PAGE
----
Skirmishes took place as far back as the 1840’s and even after Geronimo’s surrender there were small skirmishes up to about 1900. Most of the latter skirmishes resulted from the army trying to put wayward Apaches back on their reservation land.

Small fights also resulted between Apaches and miners and ranchers over suspected theft of livestock and property.

The question really is would there have been conflicts with the Apaches regardless of the Bascom Affair? With settlers heading into the territory in large numbers there certainly would have been problems. Would the warfare go on as long as it did without the Bascom Affair? You be the judge. Nobody knows for certain.

Visit Fort Apache

For those wishing to visit Fort Apache Historic Park, the site is located on the Fort Apache Indian Reservation about a 170 mile drive east/northeast of Phoenix Arizona, about a 190 mile drive north of Tucson and a 29 mile drive south of Pinetop-Lakeside Arizona.

(Article copyright Trips Into History. Photos of Fort Apache from Trips Into History collection. Remaining photos and images in the public domain)

Garryowen and George Armstrong Custer’s Seventh Cavalry

George Armstrong Custer and “Garryowen” 

Countless books have been published about George Armstrong Custer and the Battle of the Little Bighorn. At the time the battle that took place along the Little Bighorn River in Montana represented the largest single Indian War military loss. An interesting side story about Custer’s 7th Cavalry was their unofficial regimental marching song “Garryowen“. Marching tunes have been used in the military for centuries. They are used today.

garryowen montana memorial

Tomb of the Unknown Soldier and Peace Memorial, Garryowen Montana

All branches of the military are known to have cadence calls. The cadence call requires no musical instruments and sometimes the lyrics are composed of call outs and answers.

When you look back to the time before mechanized transportation, a marching song during a protracted hike helps build cohesion, keeps the troops in step and makes a long march a bit less weary. Essentially these tunes add rhythm to a march. A march is work and you could say these are “work songs”. In the U.S. these cadences are sometimes referred to as “jody calls”. The name Jody appears in many traditional military cadences thus the term “jody calls“.

Custer Adopts the Irish Garryowen

The story is that George Custer first heard the tune being sung among his Irish troopers. It was a old Irish tune going back to around 1860 with some believing it came directly from this neighborhood of Limerick Ireland. Some historians believe it was introduced to Colonel Custer by Captain Myles W. Keogh, one of his officers. Keogh’s father reportedly had been with the Fifth Royal Irish Lancers who had used this song. The Seventh Cavalry officially adopted the tune in 1867.

myles keogh of the seventh cavalry

Photo of the Seventh Cavalry. Myles Keogh seated furthest in front.

It originated just outside Limerick, Ireland and translates into “Owens Garden“. Custer liked it and started humming it himself. He also thought the tune matched up pretty well to a regiment of Cavalry horse soldiers on the march.

The tune actually was used by Irish regiments as a drinking song and some say it’s quick stepped  rhythm can be traced as far back as the early 1800’s. It’s first introduction among U.S. soldiers was in the early 1860’s during the Civil War.

In 1981 the Army’s First Cavalry Division made “Garryowen” it’s official song.

Original Garryowen Lyrics

“Garryowen”

[Verse 1]

Let Bacchus’s sons be not dismayed,
but join with me each jovial blade,
come booze and sing and lend your aid,
to help me with the chorus:

“Chorus”

 Instead of spa we’ll drink down ale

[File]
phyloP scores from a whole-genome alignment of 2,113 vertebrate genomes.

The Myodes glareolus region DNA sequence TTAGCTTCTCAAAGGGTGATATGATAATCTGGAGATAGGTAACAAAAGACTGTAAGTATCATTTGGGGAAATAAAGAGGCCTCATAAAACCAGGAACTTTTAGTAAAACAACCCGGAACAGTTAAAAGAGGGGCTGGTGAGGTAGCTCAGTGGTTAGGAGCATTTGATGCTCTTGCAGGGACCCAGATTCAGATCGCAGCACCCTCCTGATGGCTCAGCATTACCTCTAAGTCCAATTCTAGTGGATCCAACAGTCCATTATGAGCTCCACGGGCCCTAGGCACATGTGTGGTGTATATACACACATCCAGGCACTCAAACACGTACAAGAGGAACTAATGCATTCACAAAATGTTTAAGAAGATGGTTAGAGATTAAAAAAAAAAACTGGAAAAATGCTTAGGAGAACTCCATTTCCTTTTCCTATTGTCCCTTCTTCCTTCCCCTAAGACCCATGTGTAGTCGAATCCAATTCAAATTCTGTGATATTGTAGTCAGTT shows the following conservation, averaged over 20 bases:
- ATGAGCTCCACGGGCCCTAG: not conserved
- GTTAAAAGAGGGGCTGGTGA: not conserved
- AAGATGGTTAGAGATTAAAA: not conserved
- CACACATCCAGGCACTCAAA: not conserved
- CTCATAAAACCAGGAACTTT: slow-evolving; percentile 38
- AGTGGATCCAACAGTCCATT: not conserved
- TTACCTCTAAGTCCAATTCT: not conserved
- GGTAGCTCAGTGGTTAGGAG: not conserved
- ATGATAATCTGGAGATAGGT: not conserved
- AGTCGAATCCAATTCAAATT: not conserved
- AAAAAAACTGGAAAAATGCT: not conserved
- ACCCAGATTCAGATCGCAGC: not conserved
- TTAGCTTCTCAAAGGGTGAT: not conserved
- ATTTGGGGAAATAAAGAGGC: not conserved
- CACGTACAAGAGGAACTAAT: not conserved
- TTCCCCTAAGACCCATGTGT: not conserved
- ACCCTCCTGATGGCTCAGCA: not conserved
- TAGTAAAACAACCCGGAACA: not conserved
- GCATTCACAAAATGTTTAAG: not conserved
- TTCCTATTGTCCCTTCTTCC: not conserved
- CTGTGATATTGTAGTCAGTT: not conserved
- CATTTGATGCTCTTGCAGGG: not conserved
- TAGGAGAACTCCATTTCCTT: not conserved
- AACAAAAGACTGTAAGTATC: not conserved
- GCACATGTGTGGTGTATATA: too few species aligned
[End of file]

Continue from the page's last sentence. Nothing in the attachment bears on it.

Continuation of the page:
and pay the reckoning on the nail,
for debt no man shall go to jail;
from Garry Owen in glory

[Verse 2]

We are the boys who take delight
in smashing Limerick lamps at night,
and through the street like sportsters fight,
tearing all before us. (Chorus)

[Verse 3]

We’ll break windows, we’ll break doors,
the watch knock down by threes and fours,
then let the doctors work their cures,
and tinker up our bruises. (Chorus)

[Verse 4]

We’ll beat the bailiffs out of fun,
we’ll make the mayor and sheriffs run,
we are the boys no man dare dun,
if he regards a whole skin. (Chorus)

[Verse 5]

Our hearts so stout have got us fame,
for soon ’tis known from whence we came,
where’re we go they dread the name,
of Garry Owen in glory. (Chorus)

Visit the Custer Battlefield

The Custer Battlefield Museum is located in Garryowen, MT. The site is right along Interstate-90 a few miles south of the Custer Battlefield and about 55 miles northwest of Sheridan, Wyoming.

This museum offers a vast display of photos, weaponry, paintings, manuscripts and many many more interesting artifacts. Several events are scheduled including reenactments of the Battle of the Little Bighorn. The museum also offers internships for interested students. If you are in the general area I think this would make an excellent stop.

Below are links to additional Trips Into History articles you may enjoy…

 The Buffalo Soldiers of West Texas

The Grattan Massacre in Wyoming and the Start of War

The Resting Place of the Heroes of the Alamo

little bighorn memorial

Little Bighorn Memorial on Last Stand Hill

Annual Battle of the Little Bighorn Reenactment 

This annual event is scheduled each June. Learn and experience the historic struggle for control of the West by visiting the amazing Little Bighorn Reenactment firsthand.

The Reenactment is located just south of Crow Agency, MT and between the historic points of Custer’s Last Stand Hill, Reno’s Charge / Retreat, and Reno – Benteen Battlefield. This battle has been called Custer’s Last Stand for over a century, with the National Park Service renaming of the Battlefield monument and park to Little Bighorn Battlefield.

For more information and for exact directions see website www..littlebighornreenactment.com

(Article copyright 2013 Trips Into History. Photos and images in public domain)

American Frontier / The Doctors

Frontier Medicine

American frontier medicine is one of the most interesting aspects of the westward migration during the 1800’s and there’s many unique museums and historic sites to explore regarding the subject.

Doctor's Horse Carriage